Pop-Up Video first aired on VH1 in October 1996.[13] It inserted bubbles containing trivia and snarky behind-the-scenes commentary into existing music videos. The show spawned numerous imitators and earned ten Emmy nominations. Low's inspiration for the show came from hearing a stylist friend's tales of mistreatment at the hands of a famous female pop star. As Low claims in an interview for a Canadian newspaper, "I'd be watching (this singer) being wonderful and fabulous in all these cheesy videos, while at the same time I was hearing one horrible story after another of the acts of human degradation committed by this woman."[14] Low's fascination with this incongruity eventually culminated in the creation of Pop-Up Video.

Video IQ debuted on the Fuse network in November 2004. One of the first interactive game shows, Video IQ gave viewers the chance to win prizes by deciphering and text-messaging the answers to rebus-style puzzles embedded in the images and lyrics of music videos. Video IQ was similar in temperament to the wry and biting Pop-Up Video. In one show, for example, the clue "Semi-retired blond pop tart" yielded the answer Britney Spears.[15]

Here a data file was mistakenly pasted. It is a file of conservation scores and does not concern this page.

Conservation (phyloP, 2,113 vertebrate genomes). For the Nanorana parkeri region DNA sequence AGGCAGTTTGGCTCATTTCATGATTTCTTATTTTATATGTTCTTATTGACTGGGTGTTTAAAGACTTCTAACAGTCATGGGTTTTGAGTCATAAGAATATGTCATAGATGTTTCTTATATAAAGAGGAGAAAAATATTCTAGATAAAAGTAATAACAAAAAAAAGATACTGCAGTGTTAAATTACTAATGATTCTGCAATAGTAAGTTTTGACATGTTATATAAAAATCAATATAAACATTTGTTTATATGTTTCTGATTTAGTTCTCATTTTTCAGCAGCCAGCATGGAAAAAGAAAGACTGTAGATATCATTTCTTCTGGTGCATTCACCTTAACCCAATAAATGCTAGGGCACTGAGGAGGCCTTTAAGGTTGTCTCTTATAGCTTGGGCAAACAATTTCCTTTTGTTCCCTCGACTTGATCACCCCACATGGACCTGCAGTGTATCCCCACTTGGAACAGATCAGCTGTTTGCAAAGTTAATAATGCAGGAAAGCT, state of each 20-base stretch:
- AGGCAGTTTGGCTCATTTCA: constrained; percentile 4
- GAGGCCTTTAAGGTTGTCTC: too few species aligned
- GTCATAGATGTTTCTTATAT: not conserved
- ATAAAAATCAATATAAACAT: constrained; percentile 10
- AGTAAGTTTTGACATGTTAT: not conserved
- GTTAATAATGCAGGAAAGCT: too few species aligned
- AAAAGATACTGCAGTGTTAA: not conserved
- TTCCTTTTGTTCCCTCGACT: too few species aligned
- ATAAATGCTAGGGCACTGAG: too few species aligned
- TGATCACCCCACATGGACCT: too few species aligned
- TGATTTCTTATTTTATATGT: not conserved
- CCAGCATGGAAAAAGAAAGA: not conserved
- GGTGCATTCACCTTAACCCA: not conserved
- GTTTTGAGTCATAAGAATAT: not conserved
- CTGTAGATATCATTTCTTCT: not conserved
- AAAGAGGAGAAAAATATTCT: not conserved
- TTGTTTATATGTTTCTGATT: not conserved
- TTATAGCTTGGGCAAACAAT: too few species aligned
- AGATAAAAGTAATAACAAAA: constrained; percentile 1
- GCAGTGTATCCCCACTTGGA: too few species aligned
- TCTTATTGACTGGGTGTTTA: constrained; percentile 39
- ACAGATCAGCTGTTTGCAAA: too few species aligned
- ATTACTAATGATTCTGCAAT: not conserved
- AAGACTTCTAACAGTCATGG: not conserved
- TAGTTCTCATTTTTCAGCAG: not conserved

Subway Q&A. Low hosted and co-created this show on the Metro Channel along with Ronald Fried. Debuting in 2000, this show featured Low, along with a camera crew, coaxing subway commuters into disrupting their daily routines by, for example, holding an impromptu trial in a subway car in which riders were asked to be the jury, persuading subway passengers to try on a stranger's hat, and convincing a woman he had never met before to join him for a catered dinner on the subway platform in the middle of rush hour. Cajoling ordinary New York City subway commuters into exploring their inner performers, Subway Q&A reflected Low's desire, in the words of a New York Times reporter, to "elevate real people to celebrity."[2] Low was awarded a New York Emmy as host and producer of Subway Q&A in 2000.